Why cellphones don’t belong in classrooms
A senior public school in Toronto has banned the use of cellphones in the classroom.
They all should. This topic has been hot for years, but debate regarding which outside influences should be permitted inside a classroom has been around forever.
Back in the day, I wasn’t allowed to have food or drink or a calculator with me; I also had teachers who forbade knapsacks, no doubt because I might be hiding food or drink or a calculator in one. Schools draft policies delineating what students can wear because it only takes one girl showing the bottom of her butt, or one boy showing the top of his, for educators to say “enough.”
What do all of these things have in common? They’re distractions.
Some distractions are difficult to control, like the raging teen hormones that make many teachers’ jobs a nightmare at times.
Some are easy to control, like blocking out the window in the door so kids aren’t glancing at who is in the hallway outside.
But cellphones are the perfect storm of distraction, their immediacy trumping all else, including reason. I don’t blame teachers for not wanting to compete with them.
The argument rages because it seems counterproductive to remove technology from a learning environment when it should be seen as a tool, not a traitor. The problem isn’t that cellphones and tablets aren’t amazing; it’s that they’ve reduced us all to having the attention span of a 6-year-old in an arcade. Good multi-tasking is not a real thing, nor is it something to brag about. It just means you are doing, through either choice or necessity, several things in a halfassed way instead of one thing well.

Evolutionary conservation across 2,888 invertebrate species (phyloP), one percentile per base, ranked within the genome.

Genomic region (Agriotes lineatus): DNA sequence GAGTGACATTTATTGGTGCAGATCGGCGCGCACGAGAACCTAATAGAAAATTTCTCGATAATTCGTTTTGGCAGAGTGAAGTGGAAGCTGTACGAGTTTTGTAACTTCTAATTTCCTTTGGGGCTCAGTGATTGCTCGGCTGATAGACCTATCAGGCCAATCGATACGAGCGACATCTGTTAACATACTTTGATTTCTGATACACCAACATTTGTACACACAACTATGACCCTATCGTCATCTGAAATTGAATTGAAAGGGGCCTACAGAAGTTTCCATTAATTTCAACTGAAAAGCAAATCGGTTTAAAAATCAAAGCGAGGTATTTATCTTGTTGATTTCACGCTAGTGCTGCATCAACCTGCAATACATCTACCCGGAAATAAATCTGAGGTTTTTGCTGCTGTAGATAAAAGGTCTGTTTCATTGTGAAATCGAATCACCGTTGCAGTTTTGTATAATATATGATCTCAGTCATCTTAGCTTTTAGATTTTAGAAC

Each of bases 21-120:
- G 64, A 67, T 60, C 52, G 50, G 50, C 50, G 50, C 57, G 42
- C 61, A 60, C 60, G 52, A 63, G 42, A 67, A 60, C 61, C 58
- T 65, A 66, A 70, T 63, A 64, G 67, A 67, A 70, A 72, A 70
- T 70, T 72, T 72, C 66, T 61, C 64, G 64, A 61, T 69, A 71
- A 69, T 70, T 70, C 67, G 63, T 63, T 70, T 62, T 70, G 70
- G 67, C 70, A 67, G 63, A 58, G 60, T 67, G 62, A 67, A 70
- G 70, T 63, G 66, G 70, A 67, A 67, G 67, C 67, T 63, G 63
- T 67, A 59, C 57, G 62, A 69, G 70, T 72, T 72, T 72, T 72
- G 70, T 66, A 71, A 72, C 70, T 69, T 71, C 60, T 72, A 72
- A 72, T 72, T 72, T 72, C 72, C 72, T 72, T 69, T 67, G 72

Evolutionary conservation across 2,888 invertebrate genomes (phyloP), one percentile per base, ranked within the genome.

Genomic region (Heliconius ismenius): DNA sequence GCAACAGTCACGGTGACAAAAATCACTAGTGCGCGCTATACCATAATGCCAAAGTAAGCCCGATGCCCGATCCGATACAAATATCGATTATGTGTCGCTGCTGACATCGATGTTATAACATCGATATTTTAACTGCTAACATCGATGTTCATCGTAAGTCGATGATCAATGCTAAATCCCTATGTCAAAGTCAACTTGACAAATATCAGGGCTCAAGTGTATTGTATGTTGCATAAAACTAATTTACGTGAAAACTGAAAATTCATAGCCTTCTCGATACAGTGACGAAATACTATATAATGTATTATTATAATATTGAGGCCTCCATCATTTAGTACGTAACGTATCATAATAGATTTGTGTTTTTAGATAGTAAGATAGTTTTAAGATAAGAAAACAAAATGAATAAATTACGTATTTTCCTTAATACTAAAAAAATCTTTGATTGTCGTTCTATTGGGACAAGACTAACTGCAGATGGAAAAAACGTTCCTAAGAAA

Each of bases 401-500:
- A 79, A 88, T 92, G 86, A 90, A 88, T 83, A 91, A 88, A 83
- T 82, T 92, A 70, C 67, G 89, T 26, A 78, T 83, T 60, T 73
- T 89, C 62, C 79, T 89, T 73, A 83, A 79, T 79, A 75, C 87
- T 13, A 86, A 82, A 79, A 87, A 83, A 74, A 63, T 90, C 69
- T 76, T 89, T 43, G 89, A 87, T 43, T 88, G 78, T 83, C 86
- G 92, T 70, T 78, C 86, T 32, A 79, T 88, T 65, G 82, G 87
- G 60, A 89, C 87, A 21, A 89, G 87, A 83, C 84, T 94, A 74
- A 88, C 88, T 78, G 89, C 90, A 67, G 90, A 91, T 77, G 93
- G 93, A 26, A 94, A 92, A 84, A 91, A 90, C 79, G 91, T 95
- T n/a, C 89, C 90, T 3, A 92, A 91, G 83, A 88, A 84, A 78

Consider that cellphone use in a car — especially texting — has surpassed intoxication as the most deadly behaviour taking place behind the wheel. I’ve done both (controlled circumstances, closed course) and can vouch for that. Drunks are at least trying to focus on the road, whereas texters aren’t even looking at it. But the science goes deeper than the physical aspects of the application: your brain, engaged with a cellphone, has effectively shut out everything around it. When the thing it shuts out is a classroom, we have a problem.
I’ve heard arguments from parents and kids alike. Parents can be the worst transgressors of all. I know parents who will text their kids, knowing they’re in class.
Seriously? What is wrong with you? If Ari texts me, the first thing I ask is where he is. Not to make you roll your eyes, but folks, if you’re not part of the solution, you really are part of the problem. You have to backstop your school by insisting your child is respectful to the teacher and the other students. That means learning something. That means not cheating others of learning something.
When there is some horrific shooting or lockdown on the news, there are always the requisite anecdotes of students using their phones to establish contact to relieved parents outside. I get it. But you will never get good legislation from emotional circumstances.
Cellphone use isn’t just about people playing with toys; there is a very real physical addiction to the devices. An incoming text sets off dopamine receptors in your brain just like a slot machine paying out or a drug addict getting a fix.
To the kids who think they’re perhaps being singled out: you’re not. Very few adults are able to disconnect from their phones. Maybe by instituting curbs in your behaviour, we can start to get a grip on our own.